Background: Although three randomised control trials have shown that selective dorsal rhizotomy (SDR) reduces spasticity in children with cerebral palsy, a meta-analysis of the results demonstrated that the procedure conferred only small functional benefit on the patient.
Aim: To determine whether applying strict criteria for patient selection as practised in Oswestry leads to improved outcomes, using gait analysis as an outcome measure.
Methods: Ambulant children with cerebral palsy were selected for SDR using very strict clinical criteria. Instrumented gait analysis was used as the main outcome measure.
Results: Of 53 children referred for the procedure, only 19 (35%) fulfilled our strict criteria for selection. These children underwent surgery and when pre- and post-SDR data were compared, they showed improvement in cosmesis of gait, clinical examination and temporal, kinetic and kinematic parameters of gait. After SDR the children walked, on average, 0.15 m/s faster, with a step length improvement of 0.11 m. Changes were seen at hip, knee and ankle, with those at the knee being most marked. A 0.3 grade improvement in knee extensor power on clinical examination led to a 13° improvement in stance phase knee extension. Knees also became less stiff, with an 82°/s improvement in the rate of flexion into swing phase. A functional tool (the GMFCS) applied retrospectively also confirmed post-operative improvement, with 15 of the 19 children improving by at least one level.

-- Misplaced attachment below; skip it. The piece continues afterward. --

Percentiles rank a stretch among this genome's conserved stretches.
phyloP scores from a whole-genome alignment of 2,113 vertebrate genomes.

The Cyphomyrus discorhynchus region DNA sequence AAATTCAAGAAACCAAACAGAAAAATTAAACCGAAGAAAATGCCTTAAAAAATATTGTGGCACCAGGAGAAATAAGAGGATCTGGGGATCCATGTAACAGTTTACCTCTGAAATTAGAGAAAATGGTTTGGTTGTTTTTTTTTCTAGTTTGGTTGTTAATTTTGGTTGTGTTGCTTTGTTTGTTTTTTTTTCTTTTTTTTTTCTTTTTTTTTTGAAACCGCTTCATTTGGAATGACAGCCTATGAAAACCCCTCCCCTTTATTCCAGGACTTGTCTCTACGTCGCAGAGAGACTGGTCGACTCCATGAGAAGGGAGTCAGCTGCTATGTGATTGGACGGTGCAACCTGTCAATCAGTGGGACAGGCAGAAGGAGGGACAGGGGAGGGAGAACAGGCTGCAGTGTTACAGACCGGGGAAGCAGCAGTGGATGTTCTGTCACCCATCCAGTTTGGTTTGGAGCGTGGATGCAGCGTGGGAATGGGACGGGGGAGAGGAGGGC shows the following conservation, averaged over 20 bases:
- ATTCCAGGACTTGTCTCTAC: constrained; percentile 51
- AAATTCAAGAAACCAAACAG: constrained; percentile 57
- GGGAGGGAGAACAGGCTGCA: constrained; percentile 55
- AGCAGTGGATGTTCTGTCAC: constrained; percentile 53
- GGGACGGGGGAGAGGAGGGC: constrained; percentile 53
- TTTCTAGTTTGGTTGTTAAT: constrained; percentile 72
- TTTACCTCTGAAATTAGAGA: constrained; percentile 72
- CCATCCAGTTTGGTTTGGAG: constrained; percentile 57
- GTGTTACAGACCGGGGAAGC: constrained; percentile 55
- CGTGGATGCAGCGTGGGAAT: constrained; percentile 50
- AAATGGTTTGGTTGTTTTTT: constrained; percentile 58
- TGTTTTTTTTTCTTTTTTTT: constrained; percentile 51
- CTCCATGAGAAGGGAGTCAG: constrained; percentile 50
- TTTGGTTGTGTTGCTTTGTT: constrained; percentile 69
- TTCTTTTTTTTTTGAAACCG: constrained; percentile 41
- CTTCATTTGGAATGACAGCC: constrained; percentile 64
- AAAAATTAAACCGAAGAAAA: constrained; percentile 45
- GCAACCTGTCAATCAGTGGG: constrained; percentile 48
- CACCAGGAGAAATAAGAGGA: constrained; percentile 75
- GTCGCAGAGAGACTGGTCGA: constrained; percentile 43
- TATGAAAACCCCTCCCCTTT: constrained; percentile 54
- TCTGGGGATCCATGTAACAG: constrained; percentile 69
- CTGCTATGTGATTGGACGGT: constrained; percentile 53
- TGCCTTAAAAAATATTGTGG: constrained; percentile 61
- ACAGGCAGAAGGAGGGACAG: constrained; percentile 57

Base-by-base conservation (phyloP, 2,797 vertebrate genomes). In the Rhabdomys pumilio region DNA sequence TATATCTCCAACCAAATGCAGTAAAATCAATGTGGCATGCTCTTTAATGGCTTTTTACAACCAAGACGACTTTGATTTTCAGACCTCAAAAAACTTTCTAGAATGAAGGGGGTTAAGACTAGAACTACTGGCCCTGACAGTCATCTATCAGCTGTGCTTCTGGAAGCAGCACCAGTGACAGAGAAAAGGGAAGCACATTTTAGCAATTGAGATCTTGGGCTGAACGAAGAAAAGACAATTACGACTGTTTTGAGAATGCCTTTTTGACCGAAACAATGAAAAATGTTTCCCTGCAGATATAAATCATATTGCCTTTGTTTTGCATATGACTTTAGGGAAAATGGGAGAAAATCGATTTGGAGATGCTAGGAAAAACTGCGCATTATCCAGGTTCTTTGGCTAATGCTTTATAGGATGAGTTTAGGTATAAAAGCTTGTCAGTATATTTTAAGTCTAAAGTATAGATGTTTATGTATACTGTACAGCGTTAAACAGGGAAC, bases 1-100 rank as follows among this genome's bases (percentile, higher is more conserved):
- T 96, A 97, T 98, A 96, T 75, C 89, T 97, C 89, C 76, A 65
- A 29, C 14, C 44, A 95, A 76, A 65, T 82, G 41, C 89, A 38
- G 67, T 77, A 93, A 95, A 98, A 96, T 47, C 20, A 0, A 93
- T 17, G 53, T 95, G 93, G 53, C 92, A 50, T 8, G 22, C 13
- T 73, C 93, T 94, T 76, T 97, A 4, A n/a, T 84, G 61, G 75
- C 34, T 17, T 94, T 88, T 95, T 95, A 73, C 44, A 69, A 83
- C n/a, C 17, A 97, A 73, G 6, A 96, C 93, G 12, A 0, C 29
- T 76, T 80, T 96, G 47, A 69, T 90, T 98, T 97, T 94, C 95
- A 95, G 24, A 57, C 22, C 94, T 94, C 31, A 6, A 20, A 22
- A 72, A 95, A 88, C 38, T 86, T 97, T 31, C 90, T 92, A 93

Conclusion: Application of strict selection criteria when considering children for SDR leads to encouraging results as demonstrated by gait analysis and other measures.
- selective dorsal rhizotomy
- selection criteria
- gait analysis
- cerebral palsy
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